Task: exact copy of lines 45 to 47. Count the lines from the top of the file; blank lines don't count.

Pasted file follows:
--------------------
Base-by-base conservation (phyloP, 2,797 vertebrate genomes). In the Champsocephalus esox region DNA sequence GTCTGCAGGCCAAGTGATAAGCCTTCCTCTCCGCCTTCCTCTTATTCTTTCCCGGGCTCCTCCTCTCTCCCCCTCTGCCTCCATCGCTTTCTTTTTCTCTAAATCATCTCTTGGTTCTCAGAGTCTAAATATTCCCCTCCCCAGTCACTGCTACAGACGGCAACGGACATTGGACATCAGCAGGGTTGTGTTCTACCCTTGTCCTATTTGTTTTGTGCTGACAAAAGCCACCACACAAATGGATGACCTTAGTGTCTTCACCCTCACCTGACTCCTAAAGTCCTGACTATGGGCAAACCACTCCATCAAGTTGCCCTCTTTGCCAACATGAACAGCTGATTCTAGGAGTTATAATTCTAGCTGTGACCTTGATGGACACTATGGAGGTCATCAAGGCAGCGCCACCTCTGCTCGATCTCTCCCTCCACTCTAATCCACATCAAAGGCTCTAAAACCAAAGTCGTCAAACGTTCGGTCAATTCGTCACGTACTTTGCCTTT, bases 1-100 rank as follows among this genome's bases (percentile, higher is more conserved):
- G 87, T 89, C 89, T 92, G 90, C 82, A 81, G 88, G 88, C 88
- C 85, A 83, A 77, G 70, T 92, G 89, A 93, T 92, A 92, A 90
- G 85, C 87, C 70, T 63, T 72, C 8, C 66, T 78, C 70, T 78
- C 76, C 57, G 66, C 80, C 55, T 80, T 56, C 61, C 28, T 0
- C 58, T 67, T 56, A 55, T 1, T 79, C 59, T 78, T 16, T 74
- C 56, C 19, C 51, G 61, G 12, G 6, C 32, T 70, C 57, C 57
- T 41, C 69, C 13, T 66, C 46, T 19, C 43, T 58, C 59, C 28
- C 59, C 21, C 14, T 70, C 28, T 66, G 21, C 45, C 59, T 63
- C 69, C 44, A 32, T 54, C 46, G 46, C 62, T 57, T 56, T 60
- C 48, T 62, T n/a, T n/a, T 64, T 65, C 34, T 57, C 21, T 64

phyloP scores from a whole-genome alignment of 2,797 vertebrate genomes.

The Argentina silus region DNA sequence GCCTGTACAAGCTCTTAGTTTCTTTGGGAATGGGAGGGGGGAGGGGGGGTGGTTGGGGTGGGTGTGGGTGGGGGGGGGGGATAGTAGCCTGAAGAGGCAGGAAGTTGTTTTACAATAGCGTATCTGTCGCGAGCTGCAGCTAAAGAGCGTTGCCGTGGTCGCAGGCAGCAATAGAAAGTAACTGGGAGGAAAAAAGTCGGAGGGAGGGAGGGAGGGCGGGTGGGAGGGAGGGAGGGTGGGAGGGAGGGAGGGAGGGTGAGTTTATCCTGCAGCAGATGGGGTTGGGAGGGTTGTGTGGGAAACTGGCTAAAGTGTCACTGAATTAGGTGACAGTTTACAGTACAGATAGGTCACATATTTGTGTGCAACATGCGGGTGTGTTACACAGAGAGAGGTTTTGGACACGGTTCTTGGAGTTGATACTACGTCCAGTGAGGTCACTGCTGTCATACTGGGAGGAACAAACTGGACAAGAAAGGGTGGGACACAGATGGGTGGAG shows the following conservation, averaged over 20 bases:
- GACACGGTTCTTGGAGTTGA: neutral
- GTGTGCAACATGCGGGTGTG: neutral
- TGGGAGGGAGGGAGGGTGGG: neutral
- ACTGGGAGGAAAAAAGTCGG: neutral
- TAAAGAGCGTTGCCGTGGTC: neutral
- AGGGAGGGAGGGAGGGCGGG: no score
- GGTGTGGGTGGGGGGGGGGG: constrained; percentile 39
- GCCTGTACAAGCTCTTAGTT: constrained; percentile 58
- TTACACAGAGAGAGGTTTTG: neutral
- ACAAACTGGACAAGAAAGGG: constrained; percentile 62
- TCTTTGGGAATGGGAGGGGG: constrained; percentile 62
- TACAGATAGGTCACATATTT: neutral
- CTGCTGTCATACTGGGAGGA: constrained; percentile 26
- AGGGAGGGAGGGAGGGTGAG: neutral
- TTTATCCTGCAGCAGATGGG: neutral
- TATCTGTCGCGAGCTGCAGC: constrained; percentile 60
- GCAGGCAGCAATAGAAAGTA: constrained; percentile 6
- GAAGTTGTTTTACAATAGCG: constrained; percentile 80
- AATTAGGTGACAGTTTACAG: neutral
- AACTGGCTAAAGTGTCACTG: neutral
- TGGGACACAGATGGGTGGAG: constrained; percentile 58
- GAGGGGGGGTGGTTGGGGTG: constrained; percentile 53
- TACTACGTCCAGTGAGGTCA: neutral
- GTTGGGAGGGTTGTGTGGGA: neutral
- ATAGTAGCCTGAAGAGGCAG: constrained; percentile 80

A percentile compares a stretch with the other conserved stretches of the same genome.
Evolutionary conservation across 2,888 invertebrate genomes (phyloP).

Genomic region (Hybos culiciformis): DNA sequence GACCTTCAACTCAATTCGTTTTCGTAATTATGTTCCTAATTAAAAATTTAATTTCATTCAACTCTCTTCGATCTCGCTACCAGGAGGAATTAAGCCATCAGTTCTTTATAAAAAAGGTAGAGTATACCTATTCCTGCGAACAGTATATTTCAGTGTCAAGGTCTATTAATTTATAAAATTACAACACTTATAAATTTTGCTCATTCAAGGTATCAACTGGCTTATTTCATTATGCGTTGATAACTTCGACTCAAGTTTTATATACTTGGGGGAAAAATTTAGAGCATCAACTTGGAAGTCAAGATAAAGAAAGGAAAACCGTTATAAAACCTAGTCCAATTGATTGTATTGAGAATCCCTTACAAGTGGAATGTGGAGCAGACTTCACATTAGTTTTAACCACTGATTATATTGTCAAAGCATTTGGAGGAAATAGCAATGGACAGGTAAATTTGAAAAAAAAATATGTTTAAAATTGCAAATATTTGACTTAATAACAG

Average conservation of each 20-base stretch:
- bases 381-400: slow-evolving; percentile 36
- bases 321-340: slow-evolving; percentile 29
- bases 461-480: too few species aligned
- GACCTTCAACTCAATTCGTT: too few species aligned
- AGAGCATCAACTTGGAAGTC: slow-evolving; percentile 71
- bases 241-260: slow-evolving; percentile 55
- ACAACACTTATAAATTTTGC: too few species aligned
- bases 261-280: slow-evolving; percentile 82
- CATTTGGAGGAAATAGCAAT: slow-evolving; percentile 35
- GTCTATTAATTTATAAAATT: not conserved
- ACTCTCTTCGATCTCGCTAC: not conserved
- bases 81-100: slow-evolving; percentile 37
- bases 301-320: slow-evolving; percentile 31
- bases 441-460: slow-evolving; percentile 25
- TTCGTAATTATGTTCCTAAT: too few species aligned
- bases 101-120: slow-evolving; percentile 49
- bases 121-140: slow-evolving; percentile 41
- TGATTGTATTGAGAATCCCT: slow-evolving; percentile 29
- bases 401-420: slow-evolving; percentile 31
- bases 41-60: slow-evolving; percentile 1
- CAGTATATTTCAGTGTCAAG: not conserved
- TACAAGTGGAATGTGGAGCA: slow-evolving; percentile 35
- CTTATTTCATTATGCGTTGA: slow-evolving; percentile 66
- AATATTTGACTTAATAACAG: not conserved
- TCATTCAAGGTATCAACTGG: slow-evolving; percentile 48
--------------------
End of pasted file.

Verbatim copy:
- bases 461-480: too few species aligned
- GACCTTCAACTCAATTCGTT: too few species aligned
- AGAGCATCAACTTGGAAGTC: slow-evolving; percentile 71